The First Xmas Card
Maoriland Worker, Volume 12, Issue 254, 14 December 1921, Page 12
The First Xmas Card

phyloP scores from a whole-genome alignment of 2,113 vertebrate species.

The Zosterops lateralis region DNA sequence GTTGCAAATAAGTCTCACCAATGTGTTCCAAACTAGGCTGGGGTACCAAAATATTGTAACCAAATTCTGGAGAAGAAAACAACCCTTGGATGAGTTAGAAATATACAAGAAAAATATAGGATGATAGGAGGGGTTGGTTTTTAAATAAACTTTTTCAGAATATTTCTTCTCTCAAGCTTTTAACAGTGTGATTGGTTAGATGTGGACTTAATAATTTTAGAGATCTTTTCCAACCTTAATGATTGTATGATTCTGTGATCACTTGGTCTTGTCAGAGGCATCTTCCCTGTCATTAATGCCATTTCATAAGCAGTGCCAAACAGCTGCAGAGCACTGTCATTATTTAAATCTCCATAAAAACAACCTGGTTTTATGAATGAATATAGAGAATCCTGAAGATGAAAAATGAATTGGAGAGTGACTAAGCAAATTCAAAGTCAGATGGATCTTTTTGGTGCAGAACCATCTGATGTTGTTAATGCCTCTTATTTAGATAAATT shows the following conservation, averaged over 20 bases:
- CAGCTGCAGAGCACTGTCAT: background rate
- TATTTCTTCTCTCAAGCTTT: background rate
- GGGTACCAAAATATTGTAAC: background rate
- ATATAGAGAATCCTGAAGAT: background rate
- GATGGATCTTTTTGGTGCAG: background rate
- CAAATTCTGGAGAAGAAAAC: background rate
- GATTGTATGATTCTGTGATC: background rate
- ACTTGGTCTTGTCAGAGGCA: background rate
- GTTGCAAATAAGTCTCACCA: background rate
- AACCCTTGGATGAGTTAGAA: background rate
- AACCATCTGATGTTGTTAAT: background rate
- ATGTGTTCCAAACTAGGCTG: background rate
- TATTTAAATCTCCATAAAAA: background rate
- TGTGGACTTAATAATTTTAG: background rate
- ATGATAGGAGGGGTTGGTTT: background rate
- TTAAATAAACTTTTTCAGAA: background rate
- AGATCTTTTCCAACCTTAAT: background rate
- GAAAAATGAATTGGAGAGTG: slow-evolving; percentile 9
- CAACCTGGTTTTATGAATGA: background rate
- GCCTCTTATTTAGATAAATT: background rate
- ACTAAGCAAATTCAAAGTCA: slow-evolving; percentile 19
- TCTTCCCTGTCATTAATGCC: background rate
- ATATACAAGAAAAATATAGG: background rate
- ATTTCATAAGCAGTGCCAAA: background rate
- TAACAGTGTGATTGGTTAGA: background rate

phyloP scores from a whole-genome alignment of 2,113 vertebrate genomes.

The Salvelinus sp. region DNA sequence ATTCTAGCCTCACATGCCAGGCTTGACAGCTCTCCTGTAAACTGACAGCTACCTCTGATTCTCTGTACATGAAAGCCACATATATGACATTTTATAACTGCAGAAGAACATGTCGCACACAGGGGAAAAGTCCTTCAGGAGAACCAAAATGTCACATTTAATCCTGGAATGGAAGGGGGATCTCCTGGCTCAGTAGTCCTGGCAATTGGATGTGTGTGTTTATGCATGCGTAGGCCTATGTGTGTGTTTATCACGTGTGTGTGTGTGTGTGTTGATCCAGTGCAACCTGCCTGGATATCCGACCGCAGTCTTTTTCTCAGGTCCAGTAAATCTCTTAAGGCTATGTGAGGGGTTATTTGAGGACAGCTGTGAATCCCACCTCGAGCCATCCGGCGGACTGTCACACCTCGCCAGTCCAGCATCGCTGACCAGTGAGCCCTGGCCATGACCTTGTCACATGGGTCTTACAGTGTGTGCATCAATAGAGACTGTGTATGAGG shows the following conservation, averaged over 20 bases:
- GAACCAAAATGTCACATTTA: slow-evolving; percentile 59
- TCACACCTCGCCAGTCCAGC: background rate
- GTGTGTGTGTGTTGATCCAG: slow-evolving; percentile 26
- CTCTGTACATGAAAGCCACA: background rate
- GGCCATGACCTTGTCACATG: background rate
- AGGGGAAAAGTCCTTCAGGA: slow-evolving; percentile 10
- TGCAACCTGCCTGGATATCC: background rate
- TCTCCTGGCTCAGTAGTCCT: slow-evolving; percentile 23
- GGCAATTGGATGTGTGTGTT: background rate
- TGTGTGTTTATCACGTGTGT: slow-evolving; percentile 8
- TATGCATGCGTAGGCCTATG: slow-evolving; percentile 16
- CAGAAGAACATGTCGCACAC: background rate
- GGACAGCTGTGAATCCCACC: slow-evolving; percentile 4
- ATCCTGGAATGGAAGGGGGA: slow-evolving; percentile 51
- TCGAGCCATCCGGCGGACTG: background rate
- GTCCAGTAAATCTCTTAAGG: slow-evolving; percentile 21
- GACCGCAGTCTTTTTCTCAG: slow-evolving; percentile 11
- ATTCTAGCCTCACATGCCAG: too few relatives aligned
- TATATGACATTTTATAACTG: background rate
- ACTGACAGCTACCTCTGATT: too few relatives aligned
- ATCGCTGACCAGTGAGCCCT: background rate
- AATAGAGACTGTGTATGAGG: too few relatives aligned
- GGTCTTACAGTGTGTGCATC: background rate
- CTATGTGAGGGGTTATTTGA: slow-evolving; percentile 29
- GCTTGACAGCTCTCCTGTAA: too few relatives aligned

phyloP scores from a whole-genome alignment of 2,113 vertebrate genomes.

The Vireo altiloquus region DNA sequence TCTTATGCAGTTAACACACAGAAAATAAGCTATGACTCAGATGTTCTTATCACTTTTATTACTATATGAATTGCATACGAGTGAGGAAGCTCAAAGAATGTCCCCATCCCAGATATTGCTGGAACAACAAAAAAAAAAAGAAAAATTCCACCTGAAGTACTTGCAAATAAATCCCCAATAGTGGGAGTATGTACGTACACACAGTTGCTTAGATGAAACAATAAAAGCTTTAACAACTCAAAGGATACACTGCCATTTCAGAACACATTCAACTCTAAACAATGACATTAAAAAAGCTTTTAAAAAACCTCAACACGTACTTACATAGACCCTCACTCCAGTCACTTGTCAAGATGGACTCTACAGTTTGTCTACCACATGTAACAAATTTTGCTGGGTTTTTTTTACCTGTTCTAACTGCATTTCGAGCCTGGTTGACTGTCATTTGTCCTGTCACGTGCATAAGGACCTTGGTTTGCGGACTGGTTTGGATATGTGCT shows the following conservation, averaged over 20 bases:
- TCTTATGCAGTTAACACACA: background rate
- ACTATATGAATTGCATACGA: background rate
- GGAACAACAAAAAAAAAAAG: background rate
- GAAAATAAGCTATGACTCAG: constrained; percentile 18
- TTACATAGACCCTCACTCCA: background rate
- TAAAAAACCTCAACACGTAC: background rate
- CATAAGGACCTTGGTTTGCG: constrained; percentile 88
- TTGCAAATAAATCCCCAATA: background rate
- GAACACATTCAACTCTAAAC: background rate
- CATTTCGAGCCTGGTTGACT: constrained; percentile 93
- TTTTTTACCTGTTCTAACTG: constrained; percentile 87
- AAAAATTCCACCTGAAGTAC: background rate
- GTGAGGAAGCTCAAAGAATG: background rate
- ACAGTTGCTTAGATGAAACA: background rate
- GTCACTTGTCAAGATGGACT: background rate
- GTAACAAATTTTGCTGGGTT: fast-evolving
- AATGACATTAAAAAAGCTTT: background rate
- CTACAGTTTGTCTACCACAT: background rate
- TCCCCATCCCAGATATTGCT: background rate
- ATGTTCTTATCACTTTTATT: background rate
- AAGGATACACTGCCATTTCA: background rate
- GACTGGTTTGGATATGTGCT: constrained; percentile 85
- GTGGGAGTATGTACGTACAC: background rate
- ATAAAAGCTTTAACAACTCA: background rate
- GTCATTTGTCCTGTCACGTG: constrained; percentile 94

It does not date so very fair back, I that first Christmas card. j J The honour a£ inventing it is; claimed for two different men. I But this much seems certain.j Somewhere about the year 1843 Sir; Henry Cole was engaged in a publishing business. He was also a writer jof guide-books and stories for chiifcireu, under the pen-name of' Felix Summerly." j j Tiiese books were issued from "Summerly's Home Treasury Office, 12. Bond Street, Lrondon." One of his illustrators was John j Callcot Horsley, R.A., and Cole asked i J him to design for him a card of Christmas greetings. j I From an entry iv Sir Henry Cole's diary we learn. "Horsley came, 1 bringing designs for Christmas card, j 17th November, 1543." j It seems to have only been used j ias a private card of greeting, until j 11846, when it wag sold to the public at the "Home Treasury Office/" and; this was the first English Christmas! .'card to go into circulation. The design was not one that would appeal to the Prohibitionists of these: days! It depicted a family circle from grand-parents to grand-children,! seated round a table that occupied j the centre of the picture—ell quaff-; ing generous draughts of wine (to j mention the words "quaffing," and j "draughts," seem to fit the times I better than our present day words 1 'I do). I j On a piece of drapery overhanging. I th e table, "good wishes" were ex-! I pressed to all. j J Flanking the merry makers on the j I right, was a woman, giving clothing 'J to a shivering woman and child. JOn the left, was a man, giving j food, to the hungry. j j Such was the First Christmas Cardj of which only 1000 copies were is'siied. But this was considered a j large fcircul&tion in those days. j But another mind was travelling, iv. the same direction. In the inter-' val between the designing of the; first card in 1843 and it's publication; in 1846. 'Cuthbert Bede" —otherwise j the Rev. Edward Bradley—hit upon th e same idea. j "When a student at Durham Univer- sity, he designed a Christmas card; Jto send as a greeting among his j friend's, j Later, he made other designs, i which were printed for him by Messrs. Lambert, of Newcastle-on, Tyne. These passed on to public circulation, about Christmas 1347. There seems to be some difference of opinion as to which of these, two men got into the field first. But the priority of the Cole-Horsiey cards seems to be pretty definitely established.